Our results suggest that an environmental stressor—isolation stress during adolescence—can elicit molecular, neurochemical, and behavioral deficits only when combined with an appropriate genetic risk (in this case, dominant-negative DISC1 in the GXE mice).We observed projection-specific alterations, especially those in epigenetic modifications, in VTA-originated dopaminergic neurons of the GXE model. Under this condition, molecular changes in dopaminergic projections from the VTA and associated behavioral alterations were blocked by administration of the GR antagonist RU38486. These data are compatible with a previous report that chronic administration of corticosterone alters a potassium-induced elevation of extracellular dopamine (15). In the present model, the epigenetic alterations were evident in adult animals even if they were maintained in normal group housing several weeks after the transient adolescent isolation.
A key question in neurobiology is how mesocortical and mesolimbic projections are functionally related yet regulated by different means (16). These dopaminergic projections are involved in many important brain functions, including reward-associated behavior, motivation, and cognition, which are strongly affected by environmental stressors (17). Nonetheless, the link of stressors to dopaminergic projections at the molecular level has remained elusive. Our results show that glucocorticoids influence VTA-originated dopaminergic neurons in a projection-specific manner that involves, at least in part, an epigenetic mechanism. Adult human deviant behavior possibly mediated by the dopaminergic system is long-lasting and associated with stress events in childhood and adolescence (18). These selective changes may be accounted for directly by projection-specific molecular dispositions of GRs and downstream cascades in dopamine neurons. It is also conceivable that elevated glucocorticoids may affect neurons in the hippocampus and other areas (19), which in turn regulate the epigenetic status in a projection-specific manner.
DISC1 is a risk factor for many psychiatric disorders, including schizophrenia and mood disorders (20).DISC1 is expressed in many regions in the brain, but most of the functional studies on DISC1 have been made exclusively in the cerebral cortex and hippocampus. Previously published transgenic models from multiple laboratories have made use of the α–calcium/calmodulin-dependent protein kinase II (αCaMKII) promoter that preferentially expresses DN-DISC1 in the cortex and hippocampus after birth (DISC1-DN-Tg-CaMKII) (fig. S1, D to F) (20). In contrast, the present DISC1-DN-Tg-PrP model that shows the effect of gene-environment interactions expresses DN-DISC1 widely in the brain, including the hypothalamus. This evidence may open an avenue to pursue a role for DISC1 in the hypothalamic-pituitary-adrenal (HPA) axis.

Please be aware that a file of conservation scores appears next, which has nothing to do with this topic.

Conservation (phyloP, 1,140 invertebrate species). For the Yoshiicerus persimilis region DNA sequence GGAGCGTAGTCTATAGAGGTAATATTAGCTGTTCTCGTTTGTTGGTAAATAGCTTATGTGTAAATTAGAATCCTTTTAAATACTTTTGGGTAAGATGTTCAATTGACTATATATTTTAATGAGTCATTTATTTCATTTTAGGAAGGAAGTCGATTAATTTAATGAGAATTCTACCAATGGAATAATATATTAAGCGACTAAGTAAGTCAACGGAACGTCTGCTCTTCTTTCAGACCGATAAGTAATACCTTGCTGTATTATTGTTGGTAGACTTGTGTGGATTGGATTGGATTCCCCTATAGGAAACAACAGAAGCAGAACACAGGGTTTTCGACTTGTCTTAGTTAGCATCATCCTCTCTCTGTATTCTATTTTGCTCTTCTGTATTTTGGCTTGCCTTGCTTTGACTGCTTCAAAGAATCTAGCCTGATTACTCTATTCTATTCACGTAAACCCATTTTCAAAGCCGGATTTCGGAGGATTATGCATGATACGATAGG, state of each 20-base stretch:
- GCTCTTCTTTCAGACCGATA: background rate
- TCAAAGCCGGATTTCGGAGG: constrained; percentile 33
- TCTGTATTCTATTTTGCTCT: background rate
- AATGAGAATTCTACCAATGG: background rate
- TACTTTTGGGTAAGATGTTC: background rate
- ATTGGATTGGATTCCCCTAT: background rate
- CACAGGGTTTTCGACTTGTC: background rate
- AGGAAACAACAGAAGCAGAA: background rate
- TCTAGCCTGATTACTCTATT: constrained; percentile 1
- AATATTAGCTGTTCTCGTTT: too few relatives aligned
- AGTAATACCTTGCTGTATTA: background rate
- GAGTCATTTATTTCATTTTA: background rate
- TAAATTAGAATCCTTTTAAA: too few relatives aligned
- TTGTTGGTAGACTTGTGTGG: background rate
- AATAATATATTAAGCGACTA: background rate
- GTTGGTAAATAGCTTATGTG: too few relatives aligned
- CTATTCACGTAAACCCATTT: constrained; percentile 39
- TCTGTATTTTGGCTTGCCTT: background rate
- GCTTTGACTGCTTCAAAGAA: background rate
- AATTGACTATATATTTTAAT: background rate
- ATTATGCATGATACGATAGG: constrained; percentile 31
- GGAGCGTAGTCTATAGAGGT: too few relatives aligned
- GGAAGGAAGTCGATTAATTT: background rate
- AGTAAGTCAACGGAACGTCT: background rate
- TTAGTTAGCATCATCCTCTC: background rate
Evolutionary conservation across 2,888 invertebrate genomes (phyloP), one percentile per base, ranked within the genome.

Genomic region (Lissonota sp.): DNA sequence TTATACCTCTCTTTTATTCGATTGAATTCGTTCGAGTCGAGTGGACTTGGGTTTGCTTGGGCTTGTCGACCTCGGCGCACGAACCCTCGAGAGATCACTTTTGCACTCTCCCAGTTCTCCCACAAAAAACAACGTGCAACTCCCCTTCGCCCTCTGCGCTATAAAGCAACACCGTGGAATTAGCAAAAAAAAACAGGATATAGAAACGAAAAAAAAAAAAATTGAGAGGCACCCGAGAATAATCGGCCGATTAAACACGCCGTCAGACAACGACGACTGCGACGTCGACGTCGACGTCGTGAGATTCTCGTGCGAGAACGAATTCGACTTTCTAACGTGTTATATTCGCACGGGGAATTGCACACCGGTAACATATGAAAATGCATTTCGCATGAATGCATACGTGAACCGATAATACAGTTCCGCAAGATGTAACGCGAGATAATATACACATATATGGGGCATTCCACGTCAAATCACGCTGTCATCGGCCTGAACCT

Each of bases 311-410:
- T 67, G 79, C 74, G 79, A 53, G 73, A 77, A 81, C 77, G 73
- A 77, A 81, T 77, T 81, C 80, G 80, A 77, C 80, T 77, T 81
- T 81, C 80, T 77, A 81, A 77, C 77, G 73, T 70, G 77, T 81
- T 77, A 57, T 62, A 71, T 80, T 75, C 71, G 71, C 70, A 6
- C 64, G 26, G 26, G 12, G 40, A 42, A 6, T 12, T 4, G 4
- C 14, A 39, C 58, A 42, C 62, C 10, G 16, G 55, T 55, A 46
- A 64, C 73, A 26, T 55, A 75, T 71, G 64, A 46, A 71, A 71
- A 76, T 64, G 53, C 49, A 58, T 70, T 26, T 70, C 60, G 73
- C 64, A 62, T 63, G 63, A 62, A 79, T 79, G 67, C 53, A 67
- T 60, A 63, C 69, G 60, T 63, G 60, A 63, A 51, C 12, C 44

Major depression with psychotic features (psychotic depression) is a common and debilitating psychiatric illness with a 0.4% prevalence in the general population in the United States and Europe (21), affecting up to 25% of depressed patients admitted to psychiatric hospitals (22). Mifepristone (RU38486) is uniquely beneficial in psychotic depression by directly blocking GRs and indirectly modulating functional interaction of cortisol and mineralocorticoid receptors (MRs) (23). However, no preclinical model representing this serious medical condition has been available. Given the behavioral abnormalities relevant to the endophenotypes of simultaneous psychosis and depression, as well as the pharmacological responses, the GXE mouse may be a promising model for psychotic depression. The availability of a preclinical model would allow us to study underlying pathological mechanisms, including those in the premorbid and prodromal stages, and explore novel therapeutic strategies. Such a model could provide a good template not only for screening compounds with better efficacy and fewer side effects but also for prophylactic environmental readjustment, which is crucially important in clinical psychiatry.
We thank P. Talalay, J. Roeper, M. A. Landek-Salgado, and Y. Lema for helpful advice. Supported by Stanley, RUSK, S-R, NARSAD, the Maryland Stem Cell Research Fund, and NIH grants MH-084018, MH-094268, MH-069853, MH-085226, MH-088753, and MH-092443 (A.S.); by JSPS-Korea and the Ministry of Education, Culture, Sports, Science and Technology/Ministry of Health, Labour and Welfare of Japan (MEXT/MHLW) and JSPS grants 22248033, 20390073, and 22659213 (T.N.); by Strategic Research Program for Brain Sciences and MEXT/MHLW (N.O.); and by NARSAD, NIH grant K99MH-094408, and JSPS grants 20007152 and 23-639 (M.N.).
Materials and Methods
Figs. S1 to S9
Tables S1 and S2